Ambitious renewable energy targets included in Greece’s new National Energy and Climate Plan (NECP) have energy ministry officials looking to overhaul current RES licensing procedures for a swifter, simplified process, currently far too slow and detrimental for investors.
A big number of RES project installations will need to be made over the next decade if the lofty NECP targets are to be achieved.
The installed RES capacity will need to be more than doubled, meaning emphasis will need to be placed on simplifying current licensing procedures, slowed down by bureaucracy and excessive laws, the energy ministry’s secretary-general Alexandra Sdoukou noted during yesterday’s presentation of the new National Energy and Climate Plan (NECP).
The energy ministry is looking for radical solutions that stretch beyond just cutting back on the excessive number of documents and procedures now needed, or digitizing procedures.
On the contrary, the ministry believes the entire RES licensing process needs to be reexamined and revamped. Some sub-permits that are currently needed amid the overall procedure, taking years to cover, may be scrapped if their elimination would not cause any dangers.
Any revisions deemed extremely urgent could be rushed into an energy ministry draft bill on the environment, now being prepared for parliament in January.
Other ministry priorities include developing legal framework for energy storage; a pricing framework for hybrid stations on the islands; further support for RES installations at buildings through net metering; as well as the establishment of legal framework for alternative RES systems, such as offshore wind farms, Sdoukou told the NECP event.
Greece is making plans to begin installing floating wind turbines and could introduce this renewable energy technology by the second half of next year, the energy ministry’s secretary general Mihalis Veriopoulos (photo) has announced.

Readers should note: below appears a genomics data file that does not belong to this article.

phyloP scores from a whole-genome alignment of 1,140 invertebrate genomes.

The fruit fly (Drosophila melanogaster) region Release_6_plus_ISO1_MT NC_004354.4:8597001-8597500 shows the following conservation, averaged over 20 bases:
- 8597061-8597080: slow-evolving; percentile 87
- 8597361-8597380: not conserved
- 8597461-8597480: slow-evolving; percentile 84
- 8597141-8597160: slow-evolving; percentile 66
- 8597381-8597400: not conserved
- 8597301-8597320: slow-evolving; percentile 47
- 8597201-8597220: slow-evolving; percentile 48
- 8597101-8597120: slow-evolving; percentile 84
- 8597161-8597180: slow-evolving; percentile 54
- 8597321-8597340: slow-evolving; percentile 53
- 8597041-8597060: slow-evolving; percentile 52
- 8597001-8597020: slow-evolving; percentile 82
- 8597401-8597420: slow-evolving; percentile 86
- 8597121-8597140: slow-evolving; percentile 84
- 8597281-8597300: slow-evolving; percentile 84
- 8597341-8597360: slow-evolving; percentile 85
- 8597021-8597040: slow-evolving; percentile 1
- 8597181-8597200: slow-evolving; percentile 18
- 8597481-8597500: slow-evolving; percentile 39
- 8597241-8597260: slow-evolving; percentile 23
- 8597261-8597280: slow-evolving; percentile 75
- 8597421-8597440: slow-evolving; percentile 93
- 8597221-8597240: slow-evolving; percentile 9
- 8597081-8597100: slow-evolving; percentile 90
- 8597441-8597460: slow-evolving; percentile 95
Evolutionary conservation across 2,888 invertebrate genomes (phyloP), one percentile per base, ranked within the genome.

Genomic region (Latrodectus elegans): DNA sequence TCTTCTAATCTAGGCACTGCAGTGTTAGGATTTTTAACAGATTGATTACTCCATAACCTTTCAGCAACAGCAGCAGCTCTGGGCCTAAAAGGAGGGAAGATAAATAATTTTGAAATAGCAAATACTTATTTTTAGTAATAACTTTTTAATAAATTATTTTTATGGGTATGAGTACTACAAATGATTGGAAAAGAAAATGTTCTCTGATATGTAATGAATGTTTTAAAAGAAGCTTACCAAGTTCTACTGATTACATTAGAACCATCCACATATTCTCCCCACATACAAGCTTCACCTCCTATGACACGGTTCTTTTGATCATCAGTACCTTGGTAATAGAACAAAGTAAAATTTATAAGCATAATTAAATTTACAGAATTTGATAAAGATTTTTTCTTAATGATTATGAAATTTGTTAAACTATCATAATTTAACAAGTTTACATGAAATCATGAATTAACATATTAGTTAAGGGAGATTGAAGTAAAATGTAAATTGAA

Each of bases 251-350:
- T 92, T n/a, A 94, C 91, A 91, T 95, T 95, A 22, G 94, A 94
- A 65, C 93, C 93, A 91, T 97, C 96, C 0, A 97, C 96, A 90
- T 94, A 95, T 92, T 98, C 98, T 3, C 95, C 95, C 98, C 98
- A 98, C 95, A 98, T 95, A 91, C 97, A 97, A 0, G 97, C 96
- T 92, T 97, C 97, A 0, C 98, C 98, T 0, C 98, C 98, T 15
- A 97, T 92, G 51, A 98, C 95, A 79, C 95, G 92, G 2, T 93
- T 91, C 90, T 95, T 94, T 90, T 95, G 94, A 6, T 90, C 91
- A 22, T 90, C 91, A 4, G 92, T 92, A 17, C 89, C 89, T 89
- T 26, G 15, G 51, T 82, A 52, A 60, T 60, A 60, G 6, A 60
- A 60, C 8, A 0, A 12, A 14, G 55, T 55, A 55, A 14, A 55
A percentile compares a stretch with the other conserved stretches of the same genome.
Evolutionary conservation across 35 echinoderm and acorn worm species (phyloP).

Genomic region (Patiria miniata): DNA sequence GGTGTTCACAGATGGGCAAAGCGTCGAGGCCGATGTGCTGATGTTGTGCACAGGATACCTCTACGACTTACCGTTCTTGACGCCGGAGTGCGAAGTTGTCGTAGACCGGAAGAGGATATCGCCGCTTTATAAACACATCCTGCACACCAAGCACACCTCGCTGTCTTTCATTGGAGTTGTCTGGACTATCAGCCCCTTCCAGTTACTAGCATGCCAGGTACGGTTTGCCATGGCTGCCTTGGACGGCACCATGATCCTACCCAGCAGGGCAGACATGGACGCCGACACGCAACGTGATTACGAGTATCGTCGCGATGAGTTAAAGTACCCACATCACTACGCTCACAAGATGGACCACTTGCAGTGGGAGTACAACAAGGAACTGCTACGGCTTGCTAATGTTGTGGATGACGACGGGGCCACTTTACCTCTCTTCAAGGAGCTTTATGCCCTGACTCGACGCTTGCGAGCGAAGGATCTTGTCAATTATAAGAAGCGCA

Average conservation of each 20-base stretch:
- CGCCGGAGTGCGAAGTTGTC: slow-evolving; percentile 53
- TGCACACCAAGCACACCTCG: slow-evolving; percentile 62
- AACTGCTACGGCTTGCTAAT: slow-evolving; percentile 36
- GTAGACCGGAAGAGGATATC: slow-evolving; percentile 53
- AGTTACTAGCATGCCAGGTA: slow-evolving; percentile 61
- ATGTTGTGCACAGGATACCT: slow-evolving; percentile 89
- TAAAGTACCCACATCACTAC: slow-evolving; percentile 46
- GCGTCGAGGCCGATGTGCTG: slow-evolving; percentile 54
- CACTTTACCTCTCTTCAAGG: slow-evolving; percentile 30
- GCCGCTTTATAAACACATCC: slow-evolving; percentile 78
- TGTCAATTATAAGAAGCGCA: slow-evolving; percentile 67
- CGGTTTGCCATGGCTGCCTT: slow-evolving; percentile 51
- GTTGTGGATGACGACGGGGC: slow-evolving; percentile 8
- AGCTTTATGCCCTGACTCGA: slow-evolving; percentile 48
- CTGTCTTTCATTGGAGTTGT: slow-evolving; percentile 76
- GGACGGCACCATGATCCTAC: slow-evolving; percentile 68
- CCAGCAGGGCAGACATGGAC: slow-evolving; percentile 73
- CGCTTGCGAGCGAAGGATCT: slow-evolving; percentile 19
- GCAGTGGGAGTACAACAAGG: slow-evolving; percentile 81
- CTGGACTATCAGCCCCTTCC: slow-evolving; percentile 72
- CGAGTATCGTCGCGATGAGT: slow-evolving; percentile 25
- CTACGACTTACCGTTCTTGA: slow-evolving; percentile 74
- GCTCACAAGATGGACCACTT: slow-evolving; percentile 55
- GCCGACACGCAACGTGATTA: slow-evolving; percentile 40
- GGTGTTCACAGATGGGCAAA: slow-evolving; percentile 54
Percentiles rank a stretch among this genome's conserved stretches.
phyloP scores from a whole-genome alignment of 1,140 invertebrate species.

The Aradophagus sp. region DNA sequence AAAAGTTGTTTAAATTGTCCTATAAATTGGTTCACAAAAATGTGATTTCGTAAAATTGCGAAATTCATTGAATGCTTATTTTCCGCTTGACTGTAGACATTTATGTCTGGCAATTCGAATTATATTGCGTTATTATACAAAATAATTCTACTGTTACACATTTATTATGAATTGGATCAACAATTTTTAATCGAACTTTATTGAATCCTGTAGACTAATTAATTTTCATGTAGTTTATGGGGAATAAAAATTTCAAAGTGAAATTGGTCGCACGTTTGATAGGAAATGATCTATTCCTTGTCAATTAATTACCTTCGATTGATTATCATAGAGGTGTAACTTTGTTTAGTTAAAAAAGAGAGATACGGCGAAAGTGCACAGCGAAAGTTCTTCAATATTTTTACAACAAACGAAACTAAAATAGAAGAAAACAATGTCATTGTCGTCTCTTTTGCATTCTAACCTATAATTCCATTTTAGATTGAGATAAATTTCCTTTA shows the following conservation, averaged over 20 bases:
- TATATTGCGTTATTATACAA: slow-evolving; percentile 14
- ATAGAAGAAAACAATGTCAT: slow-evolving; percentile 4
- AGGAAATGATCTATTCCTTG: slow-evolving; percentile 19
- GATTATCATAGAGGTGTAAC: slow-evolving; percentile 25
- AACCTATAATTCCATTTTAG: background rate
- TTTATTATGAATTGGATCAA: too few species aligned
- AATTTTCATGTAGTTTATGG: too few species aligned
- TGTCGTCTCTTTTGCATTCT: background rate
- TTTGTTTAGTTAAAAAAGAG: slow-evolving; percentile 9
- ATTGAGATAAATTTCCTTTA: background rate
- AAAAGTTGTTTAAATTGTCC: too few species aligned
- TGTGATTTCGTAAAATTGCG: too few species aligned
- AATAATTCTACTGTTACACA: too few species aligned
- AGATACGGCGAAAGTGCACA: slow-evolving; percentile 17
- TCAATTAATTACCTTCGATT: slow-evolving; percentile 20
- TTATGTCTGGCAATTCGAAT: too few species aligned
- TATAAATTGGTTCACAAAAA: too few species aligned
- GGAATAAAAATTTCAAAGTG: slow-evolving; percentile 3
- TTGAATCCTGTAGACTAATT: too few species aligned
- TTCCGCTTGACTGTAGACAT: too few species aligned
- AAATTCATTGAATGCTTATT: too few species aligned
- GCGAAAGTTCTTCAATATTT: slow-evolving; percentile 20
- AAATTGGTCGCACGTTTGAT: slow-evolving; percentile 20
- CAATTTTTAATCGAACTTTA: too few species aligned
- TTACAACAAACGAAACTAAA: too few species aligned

The official, who took part in a recent related workshop co-organized by the Norwegian Embassy in Athens and ELETAEN, the Greek Wind Energy Association, said the energy ministry intends to soon select one of the sea regions defined by an older study and stage a pilot tender in the second half of 2020.
KAPE/CRES, the Center for Renewable Energy Sources and Saving, established 12 offshore zones in a study dating back to 2010. One of these will be selected for the pilot tender.
Investors backed by wind turbine technology suitable for Greece’s deep waters are expected to participate in the tender.
Floating wind turbines remain an expensive technology that is still at a relatively nascent stage. The objective is to reduce this technology’s energy production cost to a level of between 40 and 60 euros per MWh by the end of the next decade, Arne Eik, a representative of Norwegian firm Equinor, told the Athens workshop.
Floating wind turbines will significantly contribute to Greece’s effort to reach RES objectives, Dr. Dionysis Papachristou, a sector specialist heading the Public Relations and Press Office at RAE, the Regulatory Authority for Energy, told the event.
Panagiotis Ladakakos, director at ELETAEN, noted floating wind turbines promise to greatly contribute to the country’s GDP growth. Turbine technology constitutes just 40 percent of the overall cost, meaning that the other 60 percent, including floating platforms and anchoring systems, can be developed locally, Ladakakos stressed.
Norwegian energy giant Equinor, formerly named Statoil, is believed to be examining Greece’s market opportunities for floating wind turbine investments.
The Norwegian Embassy in Athens, which has taken initiatives in this direction, plans to co-organize a seminar here in April with ELETAEN, the Greek Wind Energy Association, on floating wind turbines, offshore systems mounted on floating structures to generate electricity in water depths where fixed-foundation turbines are not feasible.
Through the event, the Norwegian Embassy will seek to highlight Norway’s experience in this domain and bring Greek renewable energy companies into contact with Norwegian experts. Greek government and energy sector officials are also expected to participate.
Despite the major potential offered by Greece, the local floating wind turbine market has remained stagnant since 2010. ELETAEN pointed out this lack of activity to the energy ministry in observations last December, during a public consultation procedure for Greece’s National Energy and Climate Plan.
The wind energy association called for renewed action on floating wind turbines, stressing the drastic cost reduction for this technology.